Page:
What about developers? Oculus needs popular apps to attract users, and some designers say forced Facebook integration is a deal-breaker. “I deactivated my Facebook account earlier this year, and don’t plan on devving for Quest / Oculus ever again,” Blarp! creator Isaac Cohen (who works under the name Cabbibo) told me on Twitter after the announcement.

But dropping Oculus is a serious sacrifice. Developers need the biggest audience they can get, which means releasing across all VR platforms. Oculus is one of a few companies backing VR game development at a large scale. The standalone Oculus Quest is one of VR’s most popular headsets — and with good reason, given its versatility, solid design, and a robust catalog of Facebook-owned games. As Ben Kuchera of Polygon writes, the Quest is “great video games and great hardware … owned and controlled by the one company I would want to keep as far away from the technology as possible.”

Facebook has weathered bigger furors over clearer harms, including the Cambridge Analytica scandal’s #DeleteFacebook campaign and an advertiser boycott over hate speech. Add this to all the factors above, and it’s highly plausible that the login controversy will blow over.

But Oculus is also more vulnerable than Facebook as a whole. Facebook is an incredibly sticky and ubiquitous service; it mediated the jobs, social lives, and relationships of 2.5 billion people in early 2020. Oculus headset numbers are scant, but they’re estimated in the millions, toward the top of a very small market. The company’s success still hinges on having the best hardware and software experience, not just an overwhelming incumbent advantage.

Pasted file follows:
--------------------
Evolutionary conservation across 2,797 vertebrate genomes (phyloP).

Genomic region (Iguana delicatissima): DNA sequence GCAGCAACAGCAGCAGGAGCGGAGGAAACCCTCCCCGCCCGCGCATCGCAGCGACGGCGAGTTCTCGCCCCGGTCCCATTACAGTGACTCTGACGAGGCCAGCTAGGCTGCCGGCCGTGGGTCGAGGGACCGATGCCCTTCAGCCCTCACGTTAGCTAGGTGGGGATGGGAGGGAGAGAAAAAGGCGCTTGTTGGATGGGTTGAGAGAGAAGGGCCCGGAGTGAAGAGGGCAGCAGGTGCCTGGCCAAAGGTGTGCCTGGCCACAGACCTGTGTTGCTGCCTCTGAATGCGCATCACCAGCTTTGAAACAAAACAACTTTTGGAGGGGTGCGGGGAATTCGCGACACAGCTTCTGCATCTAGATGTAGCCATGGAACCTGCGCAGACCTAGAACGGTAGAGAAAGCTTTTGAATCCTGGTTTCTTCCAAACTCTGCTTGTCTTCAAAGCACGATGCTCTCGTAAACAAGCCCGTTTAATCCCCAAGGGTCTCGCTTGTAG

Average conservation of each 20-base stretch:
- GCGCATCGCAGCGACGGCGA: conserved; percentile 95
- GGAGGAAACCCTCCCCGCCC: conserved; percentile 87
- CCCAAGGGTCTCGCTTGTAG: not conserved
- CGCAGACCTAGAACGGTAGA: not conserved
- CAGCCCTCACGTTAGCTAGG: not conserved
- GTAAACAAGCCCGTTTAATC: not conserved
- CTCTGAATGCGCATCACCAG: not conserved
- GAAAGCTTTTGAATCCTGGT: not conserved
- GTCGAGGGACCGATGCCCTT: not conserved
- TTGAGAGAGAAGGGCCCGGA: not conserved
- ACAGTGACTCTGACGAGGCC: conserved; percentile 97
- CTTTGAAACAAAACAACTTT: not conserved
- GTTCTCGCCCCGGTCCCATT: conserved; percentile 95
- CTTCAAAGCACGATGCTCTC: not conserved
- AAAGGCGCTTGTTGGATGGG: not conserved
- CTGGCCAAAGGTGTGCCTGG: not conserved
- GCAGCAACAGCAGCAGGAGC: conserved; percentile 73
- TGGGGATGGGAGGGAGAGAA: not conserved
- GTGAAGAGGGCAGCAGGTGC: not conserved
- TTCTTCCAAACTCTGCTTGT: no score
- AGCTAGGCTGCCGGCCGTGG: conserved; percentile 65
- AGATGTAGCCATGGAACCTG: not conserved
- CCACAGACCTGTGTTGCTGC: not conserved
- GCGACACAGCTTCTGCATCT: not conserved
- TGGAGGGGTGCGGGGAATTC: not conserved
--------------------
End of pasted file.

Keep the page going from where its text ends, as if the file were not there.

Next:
Oculus’ competitors have seized on this controversy. HTC’s Vive Twitter account jumped into the Oculus announcement thread and pitched the Vive Cosmos headset to angry VR fans. Joanna Popper, HP’s head of VR, boasted that the upcoming Reverb G2 would be “no Facebook account needed.” Oculus competitors like Valve, which runs a cross-platform storefront, can earn money off almost anybody with a PC headset. But the Oculus Store is Rift- and Quest-only, so every hardware sale it loses is a lost software customer as well.

If Facebook is extremely unlucky, this controversy puts Oculus in regulators’ crosshairs. Lawmakers have questioned Oculus’ privacy policies before, and investigators are currently poring over past Facebook acquisitions for evidence that the company is abusing its power and collecting unconscionable amounts of user data. There’s also a newfound enthusiasm for splitting up tech giants. Spinning off a VR headset division is probably low on reformers’ priority list, but rousing data privacy fears around an acquired company doesn’t exactly help Facebook.